Austin Trunick [Under the Radar]: For much of the history of Weird Wednesday, you have been the host and curator of the show. For people who weren’t there, how would you describe the vibe of these weird free late-night movie screenings?

Lars Nilsen: It was like a poker night, in a way. It was really a lot less structured than you think, when you think of a series of films. It was done by word of mouth more than anything. If you think about midnight Wednesday, it’s such a difficult time. It’s a brutally difficult time to have a series of films. I don’t care where you are, even Midtown Manhattan, it’s a really tough time to run a movie series and have enough people for it. Austin at that time was a much smaller city than it is today.

There was almost a barrier between the normal ones and the people who would actually show up for [the Weird Wednesday] series. It was automatically a strange group of people. Creatives, musicians, and a few die-hard unemployed, let’s say, who would show up for this thing. The people who went there were sort of paying their dues, because they were going to lose sleep, or they were already living outside the restrictions of society. It was really a poker night for those kinds of people. When I say “poker night” I just mean we weren’t playing poker, but it was so informal. It’s not like the crowd is sitting there and caring about the movies or anything, but before the movies, after the movies, a lot of the shared memes that we would have together were about the movies. We could make references to certain lines in the movie, so it really became an underground culture around those movies.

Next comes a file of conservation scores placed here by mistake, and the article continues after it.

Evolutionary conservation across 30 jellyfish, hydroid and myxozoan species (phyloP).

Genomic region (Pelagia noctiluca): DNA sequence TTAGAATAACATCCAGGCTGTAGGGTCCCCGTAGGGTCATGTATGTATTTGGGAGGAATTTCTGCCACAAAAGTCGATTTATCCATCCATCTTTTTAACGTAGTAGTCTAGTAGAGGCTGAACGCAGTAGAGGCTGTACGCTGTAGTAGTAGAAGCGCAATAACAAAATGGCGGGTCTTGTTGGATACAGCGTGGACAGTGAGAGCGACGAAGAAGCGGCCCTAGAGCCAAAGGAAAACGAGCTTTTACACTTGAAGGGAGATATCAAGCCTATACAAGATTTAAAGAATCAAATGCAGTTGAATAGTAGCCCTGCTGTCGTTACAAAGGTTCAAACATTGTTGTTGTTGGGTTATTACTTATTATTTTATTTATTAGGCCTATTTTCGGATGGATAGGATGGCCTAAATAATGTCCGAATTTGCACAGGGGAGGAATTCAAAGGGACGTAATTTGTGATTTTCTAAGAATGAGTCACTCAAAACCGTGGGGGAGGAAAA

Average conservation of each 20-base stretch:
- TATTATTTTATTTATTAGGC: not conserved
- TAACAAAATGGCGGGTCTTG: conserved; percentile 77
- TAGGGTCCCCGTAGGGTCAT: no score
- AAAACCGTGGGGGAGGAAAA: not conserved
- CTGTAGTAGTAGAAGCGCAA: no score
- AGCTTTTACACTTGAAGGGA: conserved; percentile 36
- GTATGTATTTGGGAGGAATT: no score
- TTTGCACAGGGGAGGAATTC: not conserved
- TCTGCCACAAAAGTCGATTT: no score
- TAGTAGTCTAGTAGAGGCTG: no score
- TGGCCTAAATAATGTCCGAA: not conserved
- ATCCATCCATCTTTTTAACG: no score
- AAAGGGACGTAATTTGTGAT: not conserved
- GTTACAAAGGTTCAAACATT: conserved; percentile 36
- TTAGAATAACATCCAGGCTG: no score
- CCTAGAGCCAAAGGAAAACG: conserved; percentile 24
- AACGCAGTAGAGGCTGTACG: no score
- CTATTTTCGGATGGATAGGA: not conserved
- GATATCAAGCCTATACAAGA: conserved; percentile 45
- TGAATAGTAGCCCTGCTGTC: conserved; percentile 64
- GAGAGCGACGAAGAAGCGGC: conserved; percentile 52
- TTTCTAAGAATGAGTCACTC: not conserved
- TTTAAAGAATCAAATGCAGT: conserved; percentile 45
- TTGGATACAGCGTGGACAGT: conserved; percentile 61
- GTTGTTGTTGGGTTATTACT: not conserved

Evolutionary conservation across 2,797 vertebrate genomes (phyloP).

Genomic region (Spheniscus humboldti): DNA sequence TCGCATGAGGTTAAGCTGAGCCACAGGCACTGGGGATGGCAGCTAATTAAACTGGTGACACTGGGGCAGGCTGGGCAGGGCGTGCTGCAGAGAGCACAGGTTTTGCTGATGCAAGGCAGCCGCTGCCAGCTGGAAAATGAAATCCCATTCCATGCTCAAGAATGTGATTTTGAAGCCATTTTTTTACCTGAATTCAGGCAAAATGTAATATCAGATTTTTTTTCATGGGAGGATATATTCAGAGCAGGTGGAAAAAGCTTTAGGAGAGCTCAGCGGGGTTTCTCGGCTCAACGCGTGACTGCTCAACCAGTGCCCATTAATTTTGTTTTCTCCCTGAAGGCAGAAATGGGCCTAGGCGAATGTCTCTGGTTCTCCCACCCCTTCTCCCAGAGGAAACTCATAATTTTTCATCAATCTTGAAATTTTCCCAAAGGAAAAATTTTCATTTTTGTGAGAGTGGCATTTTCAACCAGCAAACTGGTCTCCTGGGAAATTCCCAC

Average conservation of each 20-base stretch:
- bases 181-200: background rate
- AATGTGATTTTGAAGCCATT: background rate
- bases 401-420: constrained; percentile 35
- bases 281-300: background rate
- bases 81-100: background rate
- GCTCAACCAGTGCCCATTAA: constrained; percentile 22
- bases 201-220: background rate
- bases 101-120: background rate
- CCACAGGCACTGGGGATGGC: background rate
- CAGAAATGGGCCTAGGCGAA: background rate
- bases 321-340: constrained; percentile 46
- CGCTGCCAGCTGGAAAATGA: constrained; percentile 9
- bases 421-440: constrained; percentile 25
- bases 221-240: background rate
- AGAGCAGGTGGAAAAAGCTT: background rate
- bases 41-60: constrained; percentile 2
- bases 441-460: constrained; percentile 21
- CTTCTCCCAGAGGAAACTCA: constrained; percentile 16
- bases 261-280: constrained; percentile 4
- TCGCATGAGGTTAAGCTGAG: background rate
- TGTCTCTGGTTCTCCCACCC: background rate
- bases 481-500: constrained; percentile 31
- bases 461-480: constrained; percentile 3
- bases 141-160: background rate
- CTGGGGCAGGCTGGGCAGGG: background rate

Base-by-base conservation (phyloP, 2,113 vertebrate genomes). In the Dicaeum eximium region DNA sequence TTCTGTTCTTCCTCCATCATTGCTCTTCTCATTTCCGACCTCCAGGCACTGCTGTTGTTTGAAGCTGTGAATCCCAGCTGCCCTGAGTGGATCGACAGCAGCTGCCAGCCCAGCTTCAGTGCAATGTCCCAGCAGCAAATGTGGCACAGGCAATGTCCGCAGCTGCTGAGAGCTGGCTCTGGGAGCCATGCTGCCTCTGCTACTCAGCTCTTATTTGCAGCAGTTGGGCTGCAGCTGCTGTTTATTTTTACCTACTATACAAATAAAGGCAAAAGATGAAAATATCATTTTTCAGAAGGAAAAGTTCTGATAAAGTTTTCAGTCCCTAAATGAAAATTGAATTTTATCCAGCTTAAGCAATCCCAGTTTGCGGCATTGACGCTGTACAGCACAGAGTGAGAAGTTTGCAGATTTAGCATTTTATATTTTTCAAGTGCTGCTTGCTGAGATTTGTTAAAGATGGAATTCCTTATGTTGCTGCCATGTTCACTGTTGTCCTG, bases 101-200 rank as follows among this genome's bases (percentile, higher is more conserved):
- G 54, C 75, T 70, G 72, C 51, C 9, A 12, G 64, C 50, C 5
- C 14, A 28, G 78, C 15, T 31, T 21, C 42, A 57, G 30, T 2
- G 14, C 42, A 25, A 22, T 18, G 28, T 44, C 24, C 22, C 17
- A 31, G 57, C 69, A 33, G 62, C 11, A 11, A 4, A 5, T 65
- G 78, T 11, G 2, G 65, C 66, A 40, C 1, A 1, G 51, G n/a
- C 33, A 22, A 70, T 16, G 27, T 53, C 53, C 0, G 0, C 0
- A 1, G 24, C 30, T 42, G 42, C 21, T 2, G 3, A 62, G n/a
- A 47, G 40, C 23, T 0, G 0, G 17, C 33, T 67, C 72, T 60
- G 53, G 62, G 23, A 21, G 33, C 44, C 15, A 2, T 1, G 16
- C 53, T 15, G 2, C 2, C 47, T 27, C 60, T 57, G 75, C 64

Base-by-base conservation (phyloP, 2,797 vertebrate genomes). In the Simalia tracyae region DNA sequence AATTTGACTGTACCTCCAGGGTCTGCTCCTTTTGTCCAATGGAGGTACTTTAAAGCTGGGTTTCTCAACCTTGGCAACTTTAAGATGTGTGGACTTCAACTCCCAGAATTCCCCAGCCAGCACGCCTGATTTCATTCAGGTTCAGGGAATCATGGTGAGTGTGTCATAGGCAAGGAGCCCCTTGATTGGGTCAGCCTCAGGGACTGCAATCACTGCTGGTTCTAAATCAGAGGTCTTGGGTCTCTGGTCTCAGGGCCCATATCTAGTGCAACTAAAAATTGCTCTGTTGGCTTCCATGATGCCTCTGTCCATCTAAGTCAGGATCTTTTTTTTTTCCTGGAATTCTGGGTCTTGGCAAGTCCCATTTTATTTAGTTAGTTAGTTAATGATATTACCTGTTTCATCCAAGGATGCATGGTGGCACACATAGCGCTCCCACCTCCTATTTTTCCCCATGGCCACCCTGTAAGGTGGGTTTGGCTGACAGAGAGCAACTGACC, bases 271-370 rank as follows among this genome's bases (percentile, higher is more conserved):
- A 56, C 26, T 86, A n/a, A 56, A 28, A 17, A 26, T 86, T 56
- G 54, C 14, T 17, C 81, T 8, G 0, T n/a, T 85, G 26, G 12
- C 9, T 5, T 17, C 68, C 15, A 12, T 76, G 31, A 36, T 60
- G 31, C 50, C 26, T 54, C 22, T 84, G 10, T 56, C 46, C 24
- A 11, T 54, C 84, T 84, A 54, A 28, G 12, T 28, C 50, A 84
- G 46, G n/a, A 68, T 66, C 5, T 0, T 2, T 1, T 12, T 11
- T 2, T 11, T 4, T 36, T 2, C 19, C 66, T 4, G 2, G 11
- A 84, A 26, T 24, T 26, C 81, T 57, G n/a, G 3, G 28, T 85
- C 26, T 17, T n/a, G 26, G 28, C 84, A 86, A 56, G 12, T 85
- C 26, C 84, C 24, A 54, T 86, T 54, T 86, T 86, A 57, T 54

Most of the films shown as part of Weird Wednesday were considered disposable. After earning their initial money, most of these fingerprints were treated like garbage until they got into your hands and those of your colleagues. In your opinion, why those movies, considered little more than garbage for so long, worth reviving and preserving?

Well I have to say that basically all film prints were considered garbage. They were disposable. There were hundreds of copies of films from Bonnie and Clyde that went into a dumpster at one point. There are hundreds of copies of almost every movie that ever existed that went into a dumpster because you really only needed to keep a few to meet the needs of the repertoire. These were films that weren’t even curated to meet the needs of the repertoire. They were really movies that ended up somewhere, usually in a depot or warehouse, because once their run was over, no one wanted to pay the return shipping cost.